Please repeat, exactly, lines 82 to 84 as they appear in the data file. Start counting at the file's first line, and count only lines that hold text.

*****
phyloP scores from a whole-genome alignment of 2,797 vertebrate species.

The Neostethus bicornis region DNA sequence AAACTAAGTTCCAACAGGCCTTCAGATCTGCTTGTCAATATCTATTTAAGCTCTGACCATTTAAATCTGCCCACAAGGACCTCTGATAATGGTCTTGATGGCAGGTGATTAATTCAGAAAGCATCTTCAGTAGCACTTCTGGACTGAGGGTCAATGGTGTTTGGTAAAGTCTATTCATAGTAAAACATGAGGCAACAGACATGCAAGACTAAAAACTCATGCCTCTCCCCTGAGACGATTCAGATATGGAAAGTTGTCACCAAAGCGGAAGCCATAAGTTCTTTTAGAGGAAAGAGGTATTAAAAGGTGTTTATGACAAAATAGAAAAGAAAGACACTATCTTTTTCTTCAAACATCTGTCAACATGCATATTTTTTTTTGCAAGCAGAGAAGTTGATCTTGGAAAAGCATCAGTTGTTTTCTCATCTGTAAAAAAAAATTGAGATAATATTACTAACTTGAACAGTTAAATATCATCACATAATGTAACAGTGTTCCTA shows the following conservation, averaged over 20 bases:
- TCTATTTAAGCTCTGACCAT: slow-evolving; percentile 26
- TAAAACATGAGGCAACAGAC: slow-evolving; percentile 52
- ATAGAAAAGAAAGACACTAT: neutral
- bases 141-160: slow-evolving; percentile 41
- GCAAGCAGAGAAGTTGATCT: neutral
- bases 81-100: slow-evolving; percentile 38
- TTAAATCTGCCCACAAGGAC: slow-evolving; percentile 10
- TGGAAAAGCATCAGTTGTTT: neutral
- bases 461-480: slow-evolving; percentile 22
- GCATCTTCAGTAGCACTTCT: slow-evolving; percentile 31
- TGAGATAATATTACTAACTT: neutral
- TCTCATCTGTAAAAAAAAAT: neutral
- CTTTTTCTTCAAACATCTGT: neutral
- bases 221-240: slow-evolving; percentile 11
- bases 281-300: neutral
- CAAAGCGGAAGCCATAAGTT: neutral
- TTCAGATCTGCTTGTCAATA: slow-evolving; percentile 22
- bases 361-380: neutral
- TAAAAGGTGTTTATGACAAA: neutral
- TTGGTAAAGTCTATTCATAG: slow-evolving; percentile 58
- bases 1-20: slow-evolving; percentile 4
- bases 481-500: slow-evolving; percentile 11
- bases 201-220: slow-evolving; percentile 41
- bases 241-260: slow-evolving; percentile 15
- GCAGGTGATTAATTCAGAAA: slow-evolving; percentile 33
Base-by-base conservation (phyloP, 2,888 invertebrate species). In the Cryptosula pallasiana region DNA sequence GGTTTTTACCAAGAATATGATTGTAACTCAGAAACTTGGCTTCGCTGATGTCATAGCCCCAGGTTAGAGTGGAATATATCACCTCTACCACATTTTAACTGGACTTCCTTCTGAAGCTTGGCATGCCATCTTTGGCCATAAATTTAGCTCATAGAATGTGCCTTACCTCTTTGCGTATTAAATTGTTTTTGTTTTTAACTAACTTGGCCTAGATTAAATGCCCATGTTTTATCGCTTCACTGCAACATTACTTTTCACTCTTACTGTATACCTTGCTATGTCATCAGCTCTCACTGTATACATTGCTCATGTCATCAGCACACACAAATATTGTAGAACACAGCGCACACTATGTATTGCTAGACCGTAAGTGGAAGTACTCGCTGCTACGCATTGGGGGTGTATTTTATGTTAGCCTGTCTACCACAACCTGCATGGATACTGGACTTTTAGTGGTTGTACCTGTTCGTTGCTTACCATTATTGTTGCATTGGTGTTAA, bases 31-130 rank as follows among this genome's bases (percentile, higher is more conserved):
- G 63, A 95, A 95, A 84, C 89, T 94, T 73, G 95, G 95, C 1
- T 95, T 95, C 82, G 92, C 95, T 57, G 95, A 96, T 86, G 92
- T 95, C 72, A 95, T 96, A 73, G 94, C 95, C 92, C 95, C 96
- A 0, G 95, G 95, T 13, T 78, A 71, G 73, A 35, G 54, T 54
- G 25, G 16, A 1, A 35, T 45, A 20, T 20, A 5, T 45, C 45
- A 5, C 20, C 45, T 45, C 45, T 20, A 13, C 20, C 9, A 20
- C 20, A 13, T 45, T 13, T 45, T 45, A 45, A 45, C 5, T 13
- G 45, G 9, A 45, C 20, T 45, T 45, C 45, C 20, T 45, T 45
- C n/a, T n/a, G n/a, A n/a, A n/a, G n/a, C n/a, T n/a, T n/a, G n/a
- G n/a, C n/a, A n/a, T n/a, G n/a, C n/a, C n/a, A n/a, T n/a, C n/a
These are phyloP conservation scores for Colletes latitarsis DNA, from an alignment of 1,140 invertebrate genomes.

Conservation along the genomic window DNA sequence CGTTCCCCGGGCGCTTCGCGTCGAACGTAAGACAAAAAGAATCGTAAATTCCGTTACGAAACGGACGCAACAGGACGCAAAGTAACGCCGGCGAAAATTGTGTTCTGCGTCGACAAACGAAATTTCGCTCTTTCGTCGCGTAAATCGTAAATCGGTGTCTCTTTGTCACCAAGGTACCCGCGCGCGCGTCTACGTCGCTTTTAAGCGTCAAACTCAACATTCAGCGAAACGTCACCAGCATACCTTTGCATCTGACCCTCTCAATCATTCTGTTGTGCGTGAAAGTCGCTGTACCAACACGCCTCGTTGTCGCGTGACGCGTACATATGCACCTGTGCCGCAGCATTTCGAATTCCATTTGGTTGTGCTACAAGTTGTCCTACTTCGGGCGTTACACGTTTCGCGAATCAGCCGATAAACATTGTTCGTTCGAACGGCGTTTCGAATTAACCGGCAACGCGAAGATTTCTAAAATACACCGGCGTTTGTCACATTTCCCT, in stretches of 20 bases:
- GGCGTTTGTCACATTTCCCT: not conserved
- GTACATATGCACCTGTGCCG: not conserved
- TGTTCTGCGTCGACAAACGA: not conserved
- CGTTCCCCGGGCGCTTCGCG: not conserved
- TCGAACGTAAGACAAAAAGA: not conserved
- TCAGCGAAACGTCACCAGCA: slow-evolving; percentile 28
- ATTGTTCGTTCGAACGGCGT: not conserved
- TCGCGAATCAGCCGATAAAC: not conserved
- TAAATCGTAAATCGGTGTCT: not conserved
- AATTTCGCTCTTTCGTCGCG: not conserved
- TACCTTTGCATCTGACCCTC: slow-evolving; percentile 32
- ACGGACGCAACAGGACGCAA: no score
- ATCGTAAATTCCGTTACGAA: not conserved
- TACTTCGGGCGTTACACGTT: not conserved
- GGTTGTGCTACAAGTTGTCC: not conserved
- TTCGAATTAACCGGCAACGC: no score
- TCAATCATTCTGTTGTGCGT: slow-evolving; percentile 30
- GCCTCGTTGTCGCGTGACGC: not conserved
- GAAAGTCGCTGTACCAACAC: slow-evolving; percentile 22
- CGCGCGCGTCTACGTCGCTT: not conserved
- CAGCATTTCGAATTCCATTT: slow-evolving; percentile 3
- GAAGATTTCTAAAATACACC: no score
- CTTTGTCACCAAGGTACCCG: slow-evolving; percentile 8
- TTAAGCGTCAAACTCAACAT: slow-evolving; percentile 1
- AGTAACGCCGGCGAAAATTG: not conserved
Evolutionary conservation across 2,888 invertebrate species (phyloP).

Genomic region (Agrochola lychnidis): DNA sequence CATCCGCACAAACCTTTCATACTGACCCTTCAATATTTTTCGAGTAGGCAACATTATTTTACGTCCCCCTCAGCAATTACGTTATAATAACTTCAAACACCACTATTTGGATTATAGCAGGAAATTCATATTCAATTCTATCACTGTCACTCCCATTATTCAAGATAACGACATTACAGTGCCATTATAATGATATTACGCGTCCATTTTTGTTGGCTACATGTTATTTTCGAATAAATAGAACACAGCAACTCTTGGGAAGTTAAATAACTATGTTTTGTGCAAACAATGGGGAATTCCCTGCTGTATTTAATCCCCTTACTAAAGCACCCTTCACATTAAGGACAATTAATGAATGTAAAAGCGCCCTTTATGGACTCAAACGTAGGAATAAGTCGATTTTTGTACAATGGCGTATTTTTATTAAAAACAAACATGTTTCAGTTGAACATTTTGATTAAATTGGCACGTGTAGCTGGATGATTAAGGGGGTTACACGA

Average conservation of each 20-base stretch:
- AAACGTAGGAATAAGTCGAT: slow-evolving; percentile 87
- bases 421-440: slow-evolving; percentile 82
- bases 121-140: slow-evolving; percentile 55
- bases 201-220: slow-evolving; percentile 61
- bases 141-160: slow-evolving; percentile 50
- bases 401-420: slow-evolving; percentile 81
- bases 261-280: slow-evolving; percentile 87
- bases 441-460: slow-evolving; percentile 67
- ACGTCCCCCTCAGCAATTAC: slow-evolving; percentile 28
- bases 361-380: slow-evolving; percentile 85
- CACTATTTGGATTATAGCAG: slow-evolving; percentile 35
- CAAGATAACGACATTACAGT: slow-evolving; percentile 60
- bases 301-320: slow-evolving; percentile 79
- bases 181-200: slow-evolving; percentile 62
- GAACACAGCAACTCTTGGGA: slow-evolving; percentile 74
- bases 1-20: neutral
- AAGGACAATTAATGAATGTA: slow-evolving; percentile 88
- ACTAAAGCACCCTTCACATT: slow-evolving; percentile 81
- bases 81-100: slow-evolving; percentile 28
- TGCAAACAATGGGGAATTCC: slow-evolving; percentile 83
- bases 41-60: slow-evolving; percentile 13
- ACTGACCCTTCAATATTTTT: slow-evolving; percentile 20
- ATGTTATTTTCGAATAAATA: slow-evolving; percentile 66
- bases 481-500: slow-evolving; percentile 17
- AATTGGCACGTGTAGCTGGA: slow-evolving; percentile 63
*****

- bases 181-200: slow-evolving; percentile 62
- GAACACAGCAACTCTTGGGA: slow-evolving; percentile 74
- bases 1-20: neutral